Next, I look at the truck driving industry, focusing on how deregulation has transformed what was once a stable blue-collar quasi-profession into an economically precarious and physically risky, bad job. Deregulation has been accompanied by a shift toward more insecure employment arrangements for drivers, such as lease contracting, and the rise of new forms of digital surveillance that give drivers less autonomy. Drivers must also cope with an increasingly rigid set of federal regulations on their working hours, which asks them to work in a routine of shifts. I show how drivers learn to manipulate their bodies through a kind of “rhythm expertise” in order to synchronize two antagonistic temporal systems – clock time and freight time.

The final case study involves white-collar job seekers, focusing on a diverse group of professionals, from a group of insurance claims specialists to a television news producer. All had lost their jobs after the 2008 financial collapse due to outsourcing, downsizing, and automation. Many of them have turned to job search support groups to help get their lives back on track. These respondents showed me how workers emplot work events into the larger “time maps” of the life course, and how major economic shocks, so characteristic of life in flexible times, can transform this dimension of work time.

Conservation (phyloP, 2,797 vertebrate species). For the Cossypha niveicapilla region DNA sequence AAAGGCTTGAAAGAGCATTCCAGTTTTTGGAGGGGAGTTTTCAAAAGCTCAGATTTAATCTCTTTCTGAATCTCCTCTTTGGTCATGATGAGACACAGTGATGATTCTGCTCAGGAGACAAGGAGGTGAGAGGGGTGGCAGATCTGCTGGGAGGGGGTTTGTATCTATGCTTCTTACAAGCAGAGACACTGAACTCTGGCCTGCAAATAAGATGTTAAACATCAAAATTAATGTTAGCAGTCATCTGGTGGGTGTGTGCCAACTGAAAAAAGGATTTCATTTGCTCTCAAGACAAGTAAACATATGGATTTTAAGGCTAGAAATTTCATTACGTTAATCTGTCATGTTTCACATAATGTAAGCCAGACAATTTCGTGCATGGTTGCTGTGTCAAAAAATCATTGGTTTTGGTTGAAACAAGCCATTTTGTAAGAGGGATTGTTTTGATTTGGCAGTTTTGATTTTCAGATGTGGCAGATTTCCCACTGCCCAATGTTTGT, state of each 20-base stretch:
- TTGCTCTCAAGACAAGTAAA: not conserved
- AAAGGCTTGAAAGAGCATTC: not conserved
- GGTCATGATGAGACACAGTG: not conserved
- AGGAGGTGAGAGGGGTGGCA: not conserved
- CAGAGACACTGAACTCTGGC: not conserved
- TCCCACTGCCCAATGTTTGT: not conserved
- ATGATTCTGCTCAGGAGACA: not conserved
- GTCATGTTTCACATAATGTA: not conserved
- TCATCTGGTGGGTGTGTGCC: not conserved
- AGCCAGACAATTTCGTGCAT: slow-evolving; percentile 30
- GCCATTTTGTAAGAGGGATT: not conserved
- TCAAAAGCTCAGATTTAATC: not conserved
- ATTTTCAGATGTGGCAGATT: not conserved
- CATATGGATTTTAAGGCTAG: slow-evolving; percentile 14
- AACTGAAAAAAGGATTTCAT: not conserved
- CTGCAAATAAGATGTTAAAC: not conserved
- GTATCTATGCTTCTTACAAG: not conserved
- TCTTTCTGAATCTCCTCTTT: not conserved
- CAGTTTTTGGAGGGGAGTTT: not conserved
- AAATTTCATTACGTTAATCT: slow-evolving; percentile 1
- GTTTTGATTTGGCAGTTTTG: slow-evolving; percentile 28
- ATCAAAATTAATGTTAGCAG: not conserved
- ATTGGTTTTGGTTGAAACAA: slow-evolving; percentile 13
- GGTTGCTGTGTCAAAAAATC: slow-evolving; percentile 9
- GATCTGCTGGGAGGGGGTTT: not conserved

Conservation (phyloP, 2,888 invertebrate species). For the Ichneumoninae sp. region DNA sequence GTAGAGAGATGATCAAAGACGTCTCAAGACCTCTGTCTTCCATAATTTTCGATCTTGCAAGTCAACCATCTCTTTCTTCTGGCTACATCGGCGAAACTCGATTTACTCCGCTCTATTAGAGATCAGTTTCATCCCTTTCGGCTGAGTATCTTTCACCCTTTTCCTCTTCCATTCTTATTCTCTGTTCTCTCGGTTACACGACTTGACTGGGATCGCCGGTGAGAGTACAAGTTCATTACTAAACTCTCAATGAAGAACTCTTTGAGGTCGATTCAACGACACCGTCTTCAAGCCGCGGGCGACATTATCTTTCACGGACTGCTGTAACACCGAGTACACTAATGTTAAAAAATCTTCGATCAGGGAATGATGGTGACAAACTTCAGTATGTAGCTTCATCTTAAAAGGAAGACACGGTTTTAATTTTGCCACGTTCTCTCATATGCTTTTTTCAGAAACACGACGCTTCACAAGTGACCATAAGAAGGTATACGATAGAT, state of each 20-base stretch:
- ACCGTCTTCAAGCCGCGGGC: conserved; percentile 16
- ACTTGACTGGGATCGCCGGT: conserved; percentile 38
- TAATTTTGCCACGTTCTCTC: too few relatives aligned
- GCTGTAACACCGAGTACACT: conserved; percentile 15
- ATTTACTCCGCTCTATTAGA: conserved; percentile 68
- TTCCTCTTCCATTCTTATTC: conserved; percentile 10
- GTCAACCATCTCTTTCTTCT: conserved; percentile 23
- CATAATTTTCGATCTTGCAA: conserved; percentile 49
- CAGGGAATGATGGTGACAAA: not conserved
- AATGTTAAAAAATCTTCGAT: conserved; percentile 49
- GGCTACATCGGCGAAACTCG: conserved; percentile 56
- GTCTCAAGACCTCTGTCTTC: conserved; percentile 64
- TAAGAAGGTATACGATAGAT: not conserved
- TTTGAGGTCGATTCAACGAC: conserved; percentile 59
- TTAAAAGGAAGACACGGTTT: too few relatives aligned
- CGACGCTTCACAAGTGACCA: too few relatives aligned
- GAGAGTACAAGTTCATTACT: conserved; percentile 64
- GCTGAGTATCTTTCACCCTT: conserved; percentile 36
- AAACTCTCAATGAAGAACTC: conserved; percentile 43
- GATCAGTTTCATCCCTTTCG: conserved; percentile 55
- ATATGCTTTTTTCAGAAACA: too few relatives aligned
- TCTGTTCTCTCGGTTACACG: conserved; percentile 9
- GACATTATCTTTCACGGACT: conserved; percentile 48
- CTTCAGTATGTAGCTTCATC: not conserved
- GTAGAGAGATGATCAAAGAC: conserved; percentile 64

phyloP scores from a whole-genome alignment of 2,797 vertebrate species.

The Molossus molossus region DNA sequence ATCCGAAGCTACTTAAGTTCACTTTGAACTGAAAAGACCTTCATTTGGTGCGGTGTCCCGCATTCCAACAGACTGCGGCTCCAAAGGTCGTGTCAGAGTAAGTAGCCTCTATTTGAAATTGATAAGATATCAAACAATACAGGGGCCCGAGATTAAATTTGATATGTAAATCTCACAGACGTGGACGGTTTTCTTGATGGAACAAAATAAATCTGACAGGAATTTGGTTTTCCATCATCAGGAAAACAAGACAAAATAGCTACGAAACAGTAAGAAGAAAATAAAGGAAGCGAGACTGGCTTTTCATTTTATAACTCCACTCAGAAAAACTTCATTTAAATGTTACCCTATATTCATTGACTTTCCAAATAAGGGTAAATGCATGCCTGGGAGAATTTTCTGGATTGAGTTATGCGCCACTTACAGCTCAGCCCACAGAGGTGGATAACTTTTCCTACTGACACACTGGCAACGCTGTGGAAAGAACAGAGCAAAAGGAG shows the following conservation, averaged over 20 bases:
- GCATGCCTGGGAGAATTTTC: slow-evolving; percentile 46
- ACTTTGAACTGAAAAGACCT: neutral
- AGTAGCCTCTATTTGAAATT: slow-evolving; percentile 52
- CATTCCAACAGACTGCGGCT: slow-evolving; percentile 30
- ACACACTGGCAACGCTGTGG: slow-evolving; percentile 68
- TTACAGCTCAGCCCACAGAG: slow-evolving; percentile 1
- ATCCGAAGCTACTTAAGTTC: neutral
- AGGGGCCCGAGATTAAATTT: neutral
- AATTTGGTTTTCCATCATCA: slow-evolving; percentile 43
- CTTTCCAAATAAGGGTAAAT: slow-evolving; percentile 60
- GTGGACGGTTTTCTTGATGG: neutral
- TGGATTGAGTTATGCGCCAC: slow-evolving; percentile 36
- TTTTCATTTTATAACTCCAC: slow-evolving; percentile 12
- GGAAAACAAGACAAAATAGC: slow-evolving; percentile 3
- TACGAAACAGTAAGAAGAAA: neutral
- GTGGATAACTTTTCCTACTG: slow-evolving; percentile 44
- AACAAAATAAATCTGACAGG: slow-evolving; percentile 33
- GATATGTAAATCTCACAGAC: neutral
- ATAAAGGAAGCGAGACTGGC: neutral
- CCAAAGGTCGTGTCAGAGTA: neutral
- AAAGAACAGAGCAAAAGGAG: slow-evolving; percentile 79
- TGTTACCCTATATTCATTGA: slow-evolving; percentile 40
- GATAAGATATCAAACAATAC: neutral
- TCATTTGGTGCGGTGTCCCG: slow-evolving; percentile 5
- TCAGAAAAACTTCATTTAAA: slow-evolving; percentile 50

Drawing on theories of projectivity and future making, I show how workers become aware of and construct a response to the implosion of the career model for the life course, one of the central time maps of American work culture. With the help of job search support groups, they develop new time maps that can make sense of long-term insecurity as well as new emotional habits that help them cope with that insecurity by learning to love risk.

Across the three case studies, a common theme of fragmentation and moral dilemma emerged. Despite experiencing remarkably different kinds of flexibility, even the most economically privileged workers in the study lamented that time felt disjointed, staccato, and overwhelming. In almost the same breath, however, respondents also noted that the erratic and unpredictable temporalities of their workplaces can provide a sense of invigorating challenge by pushing them to become more resilient, self-sufficient, and entrepreneurial.

Even those who stood the least to gain from being more flexible noted that the hustle of weaving together the disjointed lines of arrhythmic work tasks, erratic schedules, or unpredictable temporary contracts has its hidden pleasures. In the last analysis, however, respondents from all walks noted that, as enticing as flexibility can sometimes be, it felt unsustainable in the long run. Respondents thus had to balance the short-term seductions of things like speed and entrepreneurialism against the long-term risks of economic insecurity or physical and emotional exhaustion.

The temporalities of flexible capitalism invite these workers into a moral order rife with dilemmas.

Benjamin H. Snyder is Lecturer in the School of Social and Cultural Studies, Victoria University of Wellington, New Zealand. His new book, The Disrupted Workplace: Time and the Moral Order of Flexible Capitalism (Oxford University Press) is out now.